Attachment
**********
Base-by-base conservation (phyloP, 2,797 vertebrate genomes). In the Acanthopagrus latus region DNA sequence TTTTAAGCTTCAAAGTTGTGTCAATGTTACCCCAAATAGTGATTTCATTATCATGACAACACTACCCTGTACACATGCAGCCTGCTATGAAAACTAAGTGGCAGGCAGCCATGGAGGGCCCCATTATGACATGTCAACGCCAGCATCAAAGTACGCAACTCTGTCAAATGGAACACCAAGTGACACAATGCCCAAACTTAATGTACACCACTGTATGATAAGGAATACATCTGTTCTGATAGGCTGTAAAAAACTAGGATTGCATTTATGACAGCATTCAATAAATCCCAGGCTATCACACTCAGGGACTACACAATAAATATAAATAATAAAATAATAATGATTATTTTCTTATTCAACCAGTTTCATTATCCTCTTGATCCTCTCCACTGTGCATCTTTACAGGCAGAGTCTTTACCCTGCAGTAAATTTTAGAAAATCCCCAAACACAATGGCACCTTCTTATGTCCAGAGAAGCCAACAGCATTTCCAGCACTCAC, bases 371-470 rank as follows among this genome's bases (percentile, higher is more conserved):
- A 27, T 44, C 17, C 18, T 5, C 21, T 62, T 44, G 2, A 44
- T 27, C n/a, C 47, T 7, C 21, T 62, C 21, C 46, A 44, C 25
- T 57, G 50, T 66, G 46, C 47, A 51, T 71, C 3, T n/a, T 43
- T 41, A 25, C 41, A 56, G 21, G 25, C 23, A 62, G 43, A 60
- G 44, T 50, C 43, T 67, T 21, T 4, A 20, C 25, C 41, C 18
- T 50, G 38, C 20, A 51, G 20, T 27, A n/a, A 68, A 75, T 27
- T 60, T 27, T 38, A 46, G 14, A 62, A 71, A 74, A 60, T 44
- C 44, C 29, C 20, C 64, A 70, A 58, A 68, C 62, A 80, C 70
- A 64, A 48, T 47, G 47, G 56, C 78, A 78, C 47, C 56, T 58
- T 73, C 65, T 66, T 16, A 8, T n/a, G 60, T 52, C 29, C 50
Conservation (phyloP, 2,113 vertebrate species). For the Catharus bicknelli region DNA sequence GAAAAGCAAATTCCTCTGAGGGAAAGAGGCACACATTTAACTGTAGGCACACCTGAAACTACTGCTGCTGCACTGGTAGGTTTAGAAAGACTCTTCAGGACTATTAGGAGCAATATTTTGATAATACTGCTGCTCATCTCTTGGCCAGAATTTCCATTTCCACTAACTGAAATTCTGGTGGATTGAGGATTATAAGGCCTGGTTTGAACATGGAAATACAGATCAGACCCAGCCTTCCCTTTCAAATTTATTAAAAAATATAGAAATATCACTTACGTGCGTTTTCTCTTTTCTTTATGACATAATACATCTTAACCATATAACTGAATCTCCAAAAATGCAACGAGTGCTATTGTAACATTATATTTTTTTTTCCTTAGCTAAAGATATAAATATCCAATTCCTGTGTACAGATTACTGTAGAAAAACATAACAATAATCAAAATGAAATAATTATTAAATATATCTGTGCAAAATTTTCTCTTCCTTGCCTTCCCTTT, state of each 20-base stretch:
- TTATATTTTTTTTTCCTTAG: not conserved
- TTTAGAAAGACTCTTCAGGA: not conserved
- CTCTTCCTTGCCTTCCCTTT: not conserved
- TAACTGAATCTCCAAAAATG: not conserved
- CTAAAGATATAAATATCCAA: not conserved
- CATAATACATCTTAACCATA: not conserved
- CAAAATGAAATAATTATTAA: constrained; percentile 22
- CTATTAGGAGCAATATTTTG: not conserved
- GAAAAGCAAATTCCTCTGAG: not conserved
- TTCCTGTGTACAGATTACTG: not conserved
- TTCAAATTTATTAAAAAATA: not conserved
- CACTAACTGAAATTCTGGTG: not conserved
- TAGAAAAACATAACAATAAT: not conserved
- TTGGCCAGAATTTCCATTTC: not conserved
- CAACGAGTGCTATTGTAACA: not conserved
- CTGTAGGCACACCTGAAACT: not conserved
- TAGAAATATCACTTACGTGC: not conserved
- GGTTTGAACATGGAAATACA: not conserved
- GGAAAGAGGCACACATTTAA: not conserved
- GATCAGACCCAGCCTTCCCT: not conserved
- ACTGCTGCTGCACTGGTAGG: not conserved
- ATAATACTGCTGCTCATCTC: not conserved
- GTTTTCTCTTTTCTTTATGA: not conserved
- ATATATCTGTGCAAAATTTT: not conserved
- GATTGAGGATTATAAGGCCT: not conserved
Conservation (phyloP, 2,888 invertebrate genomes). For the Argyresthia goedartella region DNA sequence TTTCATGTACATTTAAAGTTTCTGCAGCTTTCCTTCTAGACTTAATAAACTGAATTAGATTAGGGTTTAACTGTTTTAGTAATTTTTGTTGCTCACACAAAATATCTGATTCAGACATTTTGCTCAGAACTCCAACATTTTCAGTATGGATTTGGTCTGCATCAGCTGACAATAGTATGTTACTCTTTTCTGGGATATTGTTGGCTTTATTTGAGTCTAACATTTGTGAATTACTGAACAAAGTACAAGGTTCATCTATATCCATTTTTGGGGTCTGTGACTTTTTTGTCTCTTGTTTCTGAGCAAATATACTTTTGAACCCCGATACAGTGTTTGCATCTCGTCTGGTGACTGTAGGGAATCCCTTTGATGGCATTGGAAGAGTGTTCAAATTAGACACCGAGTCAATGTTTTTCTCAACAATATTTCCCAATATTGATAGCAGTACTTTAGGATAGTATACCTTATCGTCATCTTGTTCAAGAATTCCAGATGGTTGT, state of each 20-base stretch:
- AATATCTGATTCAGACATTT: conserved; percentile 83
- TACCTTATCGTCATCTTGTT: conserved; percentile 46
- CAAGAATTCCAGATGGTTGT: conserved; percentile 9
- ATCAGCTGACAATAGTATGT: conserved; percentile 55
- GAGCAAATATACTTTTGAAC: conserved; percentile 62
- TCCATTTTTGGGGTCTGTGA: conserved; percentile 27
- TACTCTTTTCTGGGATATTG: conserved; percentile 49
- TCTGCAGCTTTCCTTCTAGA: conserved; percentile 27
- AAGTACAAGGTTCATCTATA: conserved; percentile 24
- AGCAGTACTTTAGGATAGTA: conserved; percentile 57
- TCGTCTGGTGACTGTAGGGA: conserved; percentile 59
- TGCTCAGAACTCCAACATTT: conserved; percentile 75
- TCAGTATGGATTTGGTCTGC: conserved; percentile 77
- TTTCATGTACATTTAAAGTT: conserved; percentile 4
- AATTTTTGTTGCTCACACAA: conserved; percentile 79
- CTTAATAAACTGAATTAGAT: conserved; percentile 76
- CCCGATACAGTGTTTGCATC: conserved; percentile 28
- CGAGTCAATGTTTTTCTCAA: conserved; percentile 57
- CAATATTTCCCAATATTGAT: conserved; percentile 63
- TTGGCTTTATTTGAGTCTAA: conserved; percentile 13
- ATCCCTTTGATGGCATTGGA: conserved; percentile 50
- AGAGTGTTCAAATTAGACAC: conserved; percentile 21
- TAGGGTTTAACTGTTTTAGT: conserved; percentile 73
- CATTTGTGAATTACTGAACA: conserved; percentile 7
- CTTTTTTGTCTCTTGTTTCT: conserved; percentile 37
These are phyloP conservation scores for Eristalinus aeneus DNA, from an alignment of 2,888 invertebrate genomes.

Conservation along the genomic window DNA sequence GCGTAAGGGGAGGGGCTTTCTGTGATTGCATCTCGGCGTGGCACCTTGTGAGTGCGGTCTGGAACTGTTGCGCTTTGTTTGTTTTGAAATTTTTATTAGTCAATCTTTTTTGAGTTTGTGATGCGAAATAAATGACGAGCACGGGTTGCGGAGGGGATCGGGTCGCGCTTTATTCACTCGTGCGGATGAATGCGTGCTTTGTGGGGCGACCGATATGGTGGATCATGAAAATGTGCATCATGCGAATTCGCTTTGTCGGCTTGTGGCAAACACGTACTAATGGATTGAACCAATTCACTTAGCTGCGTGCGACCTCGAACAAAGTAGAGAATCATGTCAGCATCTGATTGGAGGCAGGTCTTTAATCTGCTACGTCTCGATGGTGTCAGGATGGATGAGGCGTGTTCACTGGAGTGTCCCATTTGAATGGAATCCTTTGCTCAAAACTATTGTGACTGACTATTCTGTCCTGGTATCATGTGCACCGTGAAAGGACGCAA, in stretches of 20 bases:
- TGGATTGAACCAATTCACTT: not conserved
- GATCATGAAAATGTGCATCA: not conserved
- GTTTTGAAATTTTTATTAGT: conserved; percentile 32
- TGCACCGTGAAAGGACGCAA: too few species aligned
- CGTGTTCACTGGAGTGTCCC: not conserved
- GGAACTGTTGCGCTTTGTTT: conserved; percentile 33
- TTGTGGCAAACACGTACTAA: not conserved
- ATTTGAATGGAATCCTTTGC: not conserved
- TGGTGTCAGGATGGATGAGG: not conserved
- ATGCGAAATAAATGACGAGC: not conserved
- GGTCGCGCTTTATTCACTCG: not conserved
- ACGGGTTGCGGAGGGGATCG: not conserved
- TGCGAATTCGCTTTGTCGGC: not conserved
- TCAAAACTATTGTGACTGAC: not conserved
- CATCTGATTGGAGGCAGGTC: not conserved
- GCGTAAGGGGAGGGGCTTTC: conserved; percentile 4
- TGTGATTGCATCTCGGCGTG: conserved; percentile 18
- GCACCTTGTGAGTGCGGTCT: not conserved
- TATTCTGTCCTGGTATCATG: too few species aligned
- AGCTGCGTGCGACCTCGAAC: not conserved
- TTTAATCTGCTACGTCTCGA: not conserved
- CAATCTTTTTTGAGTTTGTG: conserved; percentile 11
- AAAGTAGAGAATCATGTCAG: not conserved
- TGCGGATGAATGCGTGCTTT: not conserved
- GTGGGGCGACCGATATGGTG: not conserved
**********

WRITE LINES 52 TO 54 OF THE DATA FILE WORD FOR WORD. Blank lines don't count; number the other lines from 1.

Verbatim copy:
- TTTCATGTACATTTAAAGTT: conserved; percentile 4
- AATTTTTGTTGCTCACACAA: conserved; percentile 79
- CTTAATAAACTGAATTAGAT: conserved; percentile 76